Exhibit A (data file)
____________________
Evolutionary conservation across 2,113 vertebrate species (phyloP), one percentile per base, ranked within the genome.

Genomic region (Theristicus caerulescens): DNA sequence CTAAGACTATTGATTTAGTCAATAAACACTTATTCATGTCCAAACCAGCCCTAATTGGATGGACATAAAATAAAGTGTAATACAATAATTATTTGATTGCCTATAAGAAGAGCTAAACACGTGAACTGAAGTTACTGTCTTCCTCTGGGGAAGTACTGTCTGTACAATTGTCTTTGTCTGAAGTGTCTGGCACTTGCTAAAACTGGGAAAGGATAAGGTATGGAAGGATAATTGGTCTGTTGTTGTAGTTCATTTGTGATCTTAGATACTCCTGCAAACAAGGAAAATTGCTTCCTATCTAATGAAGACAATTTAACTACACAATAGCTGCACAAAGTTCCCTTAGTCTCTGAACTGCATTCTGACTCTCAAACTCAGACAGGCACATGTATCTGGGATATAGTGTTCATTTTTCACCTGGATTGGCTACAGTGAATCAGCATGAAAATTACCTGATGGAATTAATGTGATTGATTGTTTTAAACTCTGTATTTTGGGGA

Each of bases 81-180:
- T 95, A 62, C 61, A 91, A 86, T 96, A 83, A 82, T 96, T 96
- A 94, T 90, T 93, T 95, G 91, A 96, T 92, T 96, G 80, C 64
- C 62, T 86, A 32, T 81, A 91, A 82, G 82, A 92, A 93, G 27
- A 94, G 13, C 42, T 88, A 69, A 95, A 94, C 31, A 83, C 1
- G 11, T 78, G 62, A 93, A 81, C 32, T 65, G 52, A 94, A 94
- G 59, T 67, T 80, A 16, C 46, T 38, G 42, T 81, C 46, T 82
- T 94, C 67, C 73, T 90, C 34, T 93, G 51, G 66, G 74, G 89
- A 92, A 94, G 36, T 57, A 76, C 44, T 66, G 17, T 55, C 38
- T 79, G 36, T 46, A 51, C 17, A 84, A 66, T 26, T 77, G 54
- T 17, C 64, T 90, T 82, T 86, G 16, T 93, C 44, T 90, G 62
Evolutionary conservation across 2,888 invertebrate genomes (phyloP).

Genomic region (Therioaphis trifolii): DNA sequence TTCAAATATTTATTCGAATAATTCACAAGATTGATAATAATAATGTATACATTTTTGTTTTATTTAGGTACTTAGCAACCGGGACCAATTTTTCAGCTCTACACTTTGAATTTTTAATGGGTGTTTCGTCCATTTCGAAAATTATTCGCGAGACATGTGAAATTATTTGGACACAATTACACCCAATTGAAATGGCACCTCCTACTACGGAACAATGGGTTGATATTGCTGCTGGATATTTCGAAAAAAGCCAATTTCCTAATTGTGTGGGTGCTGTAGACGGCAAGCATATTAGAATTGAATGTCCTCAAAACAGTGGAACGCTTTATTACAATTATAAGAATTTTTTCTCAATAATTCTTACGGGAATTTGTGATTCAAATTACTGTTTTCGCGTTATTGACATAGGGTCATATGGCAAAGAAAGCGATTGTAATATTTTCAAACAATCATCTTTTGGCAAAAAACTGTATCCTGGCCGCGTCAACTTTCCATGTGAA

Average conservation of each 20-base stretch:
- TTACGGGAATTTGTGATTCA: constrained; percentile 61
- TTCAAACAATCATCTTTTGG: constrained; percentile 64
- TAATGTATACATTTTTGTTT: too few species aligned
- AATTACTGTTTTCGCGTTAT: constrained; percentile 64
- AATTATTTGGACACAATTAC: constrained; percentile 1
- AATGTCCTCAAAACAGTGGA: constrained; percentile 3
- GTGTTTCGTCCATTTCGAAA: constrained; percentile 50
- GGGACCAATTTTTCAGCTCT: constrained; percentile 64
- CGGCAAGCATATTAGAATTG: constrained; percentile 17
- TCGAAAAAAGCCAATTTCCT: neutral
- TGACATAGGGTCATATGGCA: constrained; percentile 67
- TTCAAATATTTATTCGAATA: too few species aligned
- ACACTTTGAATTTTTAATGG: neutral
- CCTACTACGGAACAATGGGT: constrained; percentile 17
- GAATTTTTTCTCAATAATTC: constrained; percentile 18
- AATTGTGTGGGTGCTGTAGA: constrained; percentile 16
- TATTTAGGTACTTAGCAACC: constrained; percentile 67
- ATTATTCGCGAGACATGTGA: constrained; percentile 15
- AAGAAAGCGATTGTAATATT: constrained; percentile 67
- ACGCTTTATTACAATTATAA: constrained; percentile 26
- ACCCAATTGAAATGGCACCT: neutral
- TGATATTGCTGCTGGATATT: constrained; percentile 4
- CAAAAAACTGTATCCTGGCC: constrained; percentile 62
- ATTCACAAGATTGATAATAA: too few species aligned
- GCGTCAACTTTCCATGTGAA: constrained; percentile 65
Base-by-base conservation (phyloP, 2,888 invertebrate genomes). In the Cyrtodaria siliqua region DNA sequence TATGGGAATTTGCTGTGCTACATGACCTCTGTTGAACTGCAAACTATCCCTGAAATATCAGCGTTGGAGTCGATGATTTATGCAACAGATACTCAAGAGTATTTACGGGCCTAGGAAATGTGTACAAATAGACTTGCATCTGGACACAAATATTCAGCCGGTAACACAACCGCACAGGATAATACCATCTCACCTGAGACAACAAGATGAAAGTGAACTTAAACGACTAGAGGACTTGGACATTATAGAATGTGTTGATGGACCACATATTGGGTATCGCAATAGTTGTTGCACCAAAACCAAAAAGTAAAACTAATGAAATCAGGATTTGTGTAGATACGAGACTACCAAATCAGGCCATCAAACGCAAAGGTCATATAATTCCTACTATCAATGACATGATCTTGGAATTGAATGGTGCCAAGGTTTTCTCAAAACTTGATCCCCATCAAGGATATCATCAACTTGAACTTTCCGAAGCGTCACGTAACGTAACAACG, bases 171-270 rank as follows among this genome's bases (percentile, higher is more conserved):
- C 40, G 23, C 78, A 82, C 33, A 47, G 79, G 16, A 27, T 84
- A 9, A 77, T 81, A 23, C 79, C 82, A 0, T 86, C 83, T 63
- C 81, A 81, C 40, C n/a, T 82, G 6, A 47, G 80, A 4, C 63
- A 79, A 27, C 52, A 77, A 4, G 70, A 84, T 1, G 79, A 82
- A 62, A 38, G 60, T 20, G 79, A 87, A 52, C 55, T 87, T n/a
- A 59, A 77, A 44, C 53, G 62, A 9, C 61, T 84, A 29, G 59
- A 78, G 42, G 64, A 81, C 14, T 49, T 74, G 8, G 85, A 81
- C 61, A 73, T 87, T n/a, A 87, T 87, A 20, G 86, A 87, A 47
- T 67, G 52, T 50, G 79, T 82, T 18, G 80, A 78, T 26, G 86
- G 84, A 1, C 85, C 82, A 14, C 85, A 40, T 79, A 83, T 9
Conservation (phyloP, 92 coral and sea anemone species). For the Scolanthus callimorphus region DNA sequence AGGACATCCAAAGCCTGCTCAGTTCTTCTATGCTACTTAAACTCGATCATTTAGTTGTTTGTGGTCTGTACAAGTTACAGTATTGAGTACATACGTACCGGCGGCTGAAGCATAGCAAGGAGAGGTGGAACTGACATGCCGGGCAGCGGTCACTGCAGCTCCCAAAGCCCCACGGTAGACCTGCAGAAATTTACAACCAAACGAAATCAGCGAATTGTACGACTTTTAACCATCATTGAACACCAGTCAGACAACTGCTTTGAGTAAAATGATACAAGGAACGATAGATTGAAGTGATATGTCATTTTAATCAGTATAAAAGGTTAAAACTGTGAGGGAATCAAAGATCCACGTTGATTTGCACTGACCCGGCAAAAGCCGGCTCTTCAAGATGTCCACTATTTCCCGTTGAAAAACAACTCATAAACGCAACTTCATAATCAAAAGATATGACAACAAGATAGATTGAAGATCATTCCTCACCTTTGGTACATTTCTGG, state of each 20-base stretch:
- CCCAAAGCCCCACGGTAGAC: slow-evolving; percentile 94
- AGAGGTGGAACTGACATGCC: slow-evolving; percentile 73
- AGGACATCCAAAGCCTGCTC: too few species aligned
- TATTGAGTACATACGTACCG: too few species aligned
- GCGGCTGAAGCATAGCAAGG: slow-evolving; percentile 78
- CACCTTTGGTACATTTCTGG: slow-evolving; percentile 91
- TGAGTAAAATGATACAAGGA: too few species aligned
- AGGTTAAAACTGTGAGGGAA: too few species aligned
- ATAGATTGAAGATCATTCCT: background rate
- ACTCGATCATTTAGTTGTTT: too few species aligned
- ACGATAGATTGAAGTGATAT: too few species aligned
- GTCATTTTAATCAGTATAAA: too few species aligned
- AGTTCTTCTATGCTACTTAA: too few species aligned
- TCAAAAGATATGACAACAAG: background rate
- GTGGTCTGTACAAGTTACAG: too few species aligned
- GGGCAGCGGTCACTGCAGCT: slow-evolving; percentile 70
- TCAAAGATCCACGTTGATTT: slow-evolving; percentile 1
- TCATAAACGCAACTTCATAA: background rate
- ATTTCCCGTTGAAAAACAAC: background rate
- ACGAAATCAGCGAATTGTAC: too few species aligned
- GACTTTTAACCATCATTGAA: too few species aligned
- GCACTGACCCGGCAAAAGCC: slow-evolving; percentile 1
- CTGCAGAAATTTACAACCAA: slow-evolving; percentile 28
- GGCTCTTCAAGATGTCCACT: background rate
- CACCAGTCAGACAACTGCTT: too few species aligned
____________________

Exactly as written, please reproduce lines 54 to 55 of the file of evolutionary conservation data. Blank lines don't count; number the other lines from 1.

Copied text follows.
- CCCAAAGCCCCACGGTAGAC: slow-evolving; percentile 94
- AGAGGTGGAACTGACATGCC: slow-evolving; percentile 73